What is Skeeter Syndrome in Kids?

·5 min read
mosquito biting human
mosquito biting human

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Warm weather usually brings a less enjoyable companion: mosquitoes. For most people, mosquitoes are simply a nuisance that comes with summer, and bug spray can help you enjoy time outside without too much worry. But on rare occasions, mosquitos can spread diseases like Zika, West Nile virus, and malaria—yikes!

Plus, while most kids just get a tiny bump from a mosquito bite, others suffer from red, swollen, and itchy rashes that might need treatment. This condition is called "skeeter syndrome," and it's actually an allergic reaction to proteins in mosquito saliva. Here's everything you need to know about this relatively rare summertime malady.

What is Skeeter Syndrome?

If you've never heard of skeeter syndrome, you should know it's a very real thing that affects kids and adults alike. This funny-sounding term is used to describe a severe allergic reaction to mosquito bites, says Ratika Gupta, M.D., an allergy doctor located in Bay Ridge West, New York.

When a person is bitten by a mosquito, their body treats the saliva as an allergen, and it releases histamine to the area. The histamine causes the swelling and itching associated with bug bites. Kids with skeeter syndrome simply have a more severe reaction, says Dr. Gupta. Generally, these kids are found to be allergic to mosquitoes upon being tested.

Symptoms of Skeeter Syndrome in Kids

Pretty much anyone who gets bitten by a mosquito will come away with an itchy, red bite. These side effects will typically get better on their own, and over-the-counter remedies like calamine lotion or cortisone cream can also help. But when a child has skeeter syndrome, they may exhibit more severe symptoms when they get bit by a mosquito.

Symptoms of skeeter syndrome can include swelling, pain, and redness—basically a "large inflammatory reaction where the bite is located," says Dr. Gupta. Kids may have more exaggerated reactions to the bites than adults, and they may even experience fever and vomiting after being bitten. Skeeter syndrome symptoms usually show up within hours of a bite, according to the American Academy of Allergy, Asthma, and Immunology.

While complications are rare, cellulitis can occur in some cases. This is a bacterial infection of the deeper layers of the skin, says the Centers for Disease Control and Prevention (CDC). Oftentimes, the bacteria is introduced under the skin from excessive itching. If you suspect cellulitis, your child should be seen by a doctor right away, says Dr. Gupta. Cellulitis symptoms include redness around the mosquito bite, pus or drainage, fever, chills, and swollen lymph nodes.

To recap, common symptoms of skeeter syndrome can include:

  • A large, red area around the bite

  • Intense itching

  • Swelling

  • Pain around the site of the bite

  • Warmth near the bite

  • Fever

  • Vomiting

Skeeter Syndrome Treatment

If a child has skeeter syndrome, a standard treatment like an over-the-counter antihistamine is usually sufficient. If your child sees their pediatrician, they might recommend a slightly stronger steroid cream that can help with the swelling and itch.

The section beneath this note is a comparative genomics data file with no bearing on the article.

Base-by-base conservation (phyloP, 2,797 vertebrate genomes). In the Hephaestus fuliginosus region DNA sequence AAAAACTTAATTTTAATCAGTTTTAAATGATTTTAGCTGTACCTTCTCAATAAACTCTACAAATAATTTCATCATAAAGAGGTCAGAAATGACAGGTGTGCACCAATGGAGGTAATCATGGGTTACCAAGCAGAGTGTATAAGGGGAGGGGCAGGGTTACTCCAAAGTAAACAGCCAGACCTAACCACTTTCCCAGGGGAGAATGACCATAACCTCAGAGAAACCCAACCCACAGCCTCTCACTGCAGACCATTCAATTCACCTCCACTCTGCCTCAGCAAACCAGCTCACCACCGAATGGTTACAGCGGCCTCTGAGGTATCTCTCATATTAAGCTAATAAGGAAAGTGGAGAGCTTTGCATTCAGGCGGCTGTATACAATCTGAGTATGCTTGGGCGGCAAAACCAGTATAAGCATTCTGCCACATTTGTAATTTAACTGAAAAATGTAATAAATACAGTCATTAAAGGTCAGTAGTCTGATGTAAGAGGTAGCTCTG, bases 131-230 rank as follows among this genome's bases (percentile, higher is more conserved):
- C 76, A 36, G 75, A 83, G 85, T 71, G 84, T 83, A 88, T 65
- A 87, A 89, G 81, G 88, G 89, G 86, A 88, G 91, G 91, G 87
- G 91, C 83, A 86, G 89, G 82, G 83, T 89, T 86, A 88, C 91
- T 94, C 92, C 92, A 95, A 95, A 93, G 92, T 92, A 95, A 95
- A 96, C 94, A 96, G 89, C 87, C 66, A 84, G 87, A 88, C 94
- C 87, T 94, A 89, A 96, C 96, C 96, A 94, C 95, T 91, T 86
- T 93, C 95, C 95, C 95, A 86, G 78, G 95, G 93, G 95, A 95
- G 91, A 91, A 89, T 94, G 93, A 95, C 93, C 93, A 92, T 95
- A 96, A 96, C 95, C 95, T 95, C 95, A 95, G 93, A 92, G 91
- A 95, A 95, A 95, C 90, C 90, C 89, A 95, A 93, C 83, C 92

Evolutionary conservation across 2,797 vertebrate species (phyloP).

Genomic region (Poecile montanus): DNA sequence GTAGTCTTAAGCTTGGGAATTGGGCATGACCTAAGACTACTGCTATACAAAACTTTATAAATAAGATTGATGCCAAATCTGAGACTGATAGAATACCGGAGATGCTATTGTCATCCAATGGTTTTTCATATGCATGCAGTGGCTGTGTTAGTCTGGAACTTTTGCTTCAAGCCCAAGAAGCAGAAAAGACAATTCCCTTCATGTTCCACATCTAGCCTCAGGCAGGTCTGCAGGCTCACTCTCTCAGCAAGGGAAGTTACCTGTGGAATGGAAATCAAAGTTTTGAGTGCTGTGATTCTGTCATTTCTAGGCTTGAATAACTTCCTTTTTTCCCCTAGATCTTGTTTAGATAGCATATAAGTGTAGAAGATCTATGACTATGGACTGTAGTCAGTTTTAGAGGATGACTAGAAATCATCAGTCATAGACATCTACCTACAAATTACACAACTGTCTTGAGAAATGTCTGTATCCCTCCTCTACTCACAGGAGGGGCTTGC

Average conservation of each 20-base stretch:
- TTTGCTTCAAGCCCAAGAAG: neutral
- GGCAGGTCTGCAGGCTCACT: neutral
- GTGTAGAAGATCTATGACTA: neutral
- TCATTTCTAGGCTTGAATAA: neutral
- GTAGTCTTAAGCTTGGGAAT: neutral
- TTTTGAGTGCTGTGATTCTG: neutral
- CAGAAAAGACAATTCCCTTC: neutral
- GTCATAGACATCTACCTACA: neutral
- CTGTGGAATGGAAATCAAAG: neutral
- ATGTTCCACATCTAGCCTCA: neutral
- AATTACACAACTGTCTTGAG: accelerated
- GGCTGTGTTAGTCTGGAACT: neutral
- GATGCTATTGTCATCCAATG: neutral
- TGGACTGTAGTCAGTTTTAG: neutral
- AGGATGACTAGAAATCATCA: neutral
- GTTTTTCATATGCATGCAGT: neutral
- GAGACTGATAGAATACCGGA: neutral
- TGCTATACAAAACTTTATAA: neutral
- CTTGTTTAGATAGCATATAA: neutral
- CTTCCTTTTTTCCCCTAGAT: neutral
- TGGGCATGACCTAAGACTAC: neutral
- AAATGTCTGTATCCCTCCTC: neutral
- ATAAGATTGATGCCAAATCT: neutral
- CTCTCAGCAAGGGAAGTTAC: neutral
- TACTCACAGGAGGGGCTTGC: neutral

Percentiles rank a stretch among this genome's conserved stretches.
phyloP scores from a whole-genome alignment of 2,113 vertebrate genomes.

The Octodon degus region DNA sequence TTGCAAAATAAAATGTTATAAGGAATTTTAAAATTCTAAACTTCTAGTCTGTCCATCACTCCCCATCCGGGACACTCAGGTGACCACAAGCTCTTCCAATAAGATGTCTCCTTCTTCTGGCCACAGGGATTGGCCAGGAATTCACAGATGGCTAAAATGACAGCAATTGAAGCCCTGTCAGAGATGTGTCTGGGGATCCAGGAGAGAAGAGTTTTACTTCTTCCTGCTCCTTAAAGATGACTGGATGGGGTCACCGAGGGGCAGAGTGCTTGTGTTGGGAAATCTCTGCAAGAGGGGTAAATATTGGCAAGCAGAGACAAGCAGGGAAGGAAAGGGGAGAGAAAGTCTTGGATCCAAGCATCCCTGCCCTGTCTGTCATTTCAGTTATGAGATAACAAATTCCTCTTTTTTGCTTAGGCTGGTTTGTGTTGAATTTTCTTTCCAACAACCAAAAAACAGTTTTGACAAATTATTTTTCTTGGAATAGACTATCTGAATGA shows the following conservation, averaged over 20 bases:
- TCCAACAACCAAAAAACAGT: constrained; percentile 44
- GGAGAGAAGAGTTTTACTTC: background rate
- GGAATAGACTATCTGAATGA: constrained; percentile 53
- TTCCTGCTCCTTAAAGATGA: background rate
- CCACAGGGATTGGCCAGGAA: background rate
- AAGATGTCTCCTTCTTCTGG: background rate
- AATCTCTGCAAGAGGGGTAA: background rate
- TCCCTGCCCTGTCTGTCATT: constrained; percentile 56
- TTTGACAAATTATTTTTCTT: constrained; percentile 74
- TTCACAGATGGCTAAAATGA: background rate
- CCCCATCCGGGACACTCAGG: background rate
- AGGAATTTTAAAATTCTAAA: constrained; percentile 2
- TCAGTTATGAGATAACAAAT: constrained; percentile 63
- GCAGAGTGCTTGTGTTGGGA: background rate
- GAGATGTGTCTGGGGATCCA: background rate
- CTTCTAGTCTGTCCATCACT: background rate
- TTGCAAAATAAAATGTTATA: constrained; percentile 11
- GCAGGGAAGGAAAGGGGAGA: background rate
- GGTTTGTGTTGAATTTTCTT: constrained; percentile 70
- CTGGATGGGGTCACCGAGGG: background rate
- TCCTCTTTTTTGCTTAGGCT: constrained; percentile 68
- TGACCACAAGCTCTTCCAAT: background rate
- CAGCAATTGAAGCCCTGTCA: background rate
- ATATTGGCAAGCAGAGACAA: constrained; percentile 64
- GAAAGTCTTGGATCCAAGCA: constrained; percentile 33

"Sometimes even oral steroids can help in extreme reactions," says Dr. Gupta. "Allergen immunotherapy, which is allergy shots, are also helpful and in some studies, they have been shown to decrease the reactions that develop from mosquito bites," she says.

How to Prevent Skeeter Syndrome

When it comes to preventing skeeter syndrome, you'll want to follow the basic rules for avoiding mosquito bites in the summertime. Of course, a bit more vigilance is in order if you know your child often has a severe reaction to mosquito bites. Take the following precautions if you're wondering how to prevent skeeter syndrome in kids.

Use bug spray with DEET. "DEET is well studied and helps repel mosquitoes. It creates a foul odor and taste barrier that mosquitoes find offensive. Be cautious with not applying it on the face and not leaving it on overnight," Dr. Gupta says. Something to keep in mind: The American Academy of Pediatrics (AAP) says insect repellents should contain "no more than 30 percent DEET" when used on children, and these products aren't recommended for babies younger than 2 months of age.

Cover the body. Dress your child in light-colored clothing that covers the legs and arms. You can even spray your clothes with mosquito repellent.

Avoid mosquitos. Avoid being outdoors in dusk and dawn, when mosquitoes are most active.

Use citronella and other natural repellants. Citronella candles can be a moderately effective way of keeping mosquitoes away from a small area, like a deck or porch, but studies show it's only effective for one hour, says Dr. Gupta. Other essential oils (or even plants) like lavender, lemongrass, and rosemary are natural ways to discourage mosquitoes from coming around.

Try a fan. Mosquitoes love warm, stagnant air, because it makes it easier for them to fly—and also to locate the carbon dioxide that's released when you exhale (this is what attracts mosquitoes to humans in the first place). So running a fan when you're sitting outside can be an effective way to keep mosquitoes at bay.

Stay away from standing water. Because the pests lay eggs in standing water, it tends to be a mosquito hotspot. It's best to avoid standing water around peak mosquito time (dusk and dawn).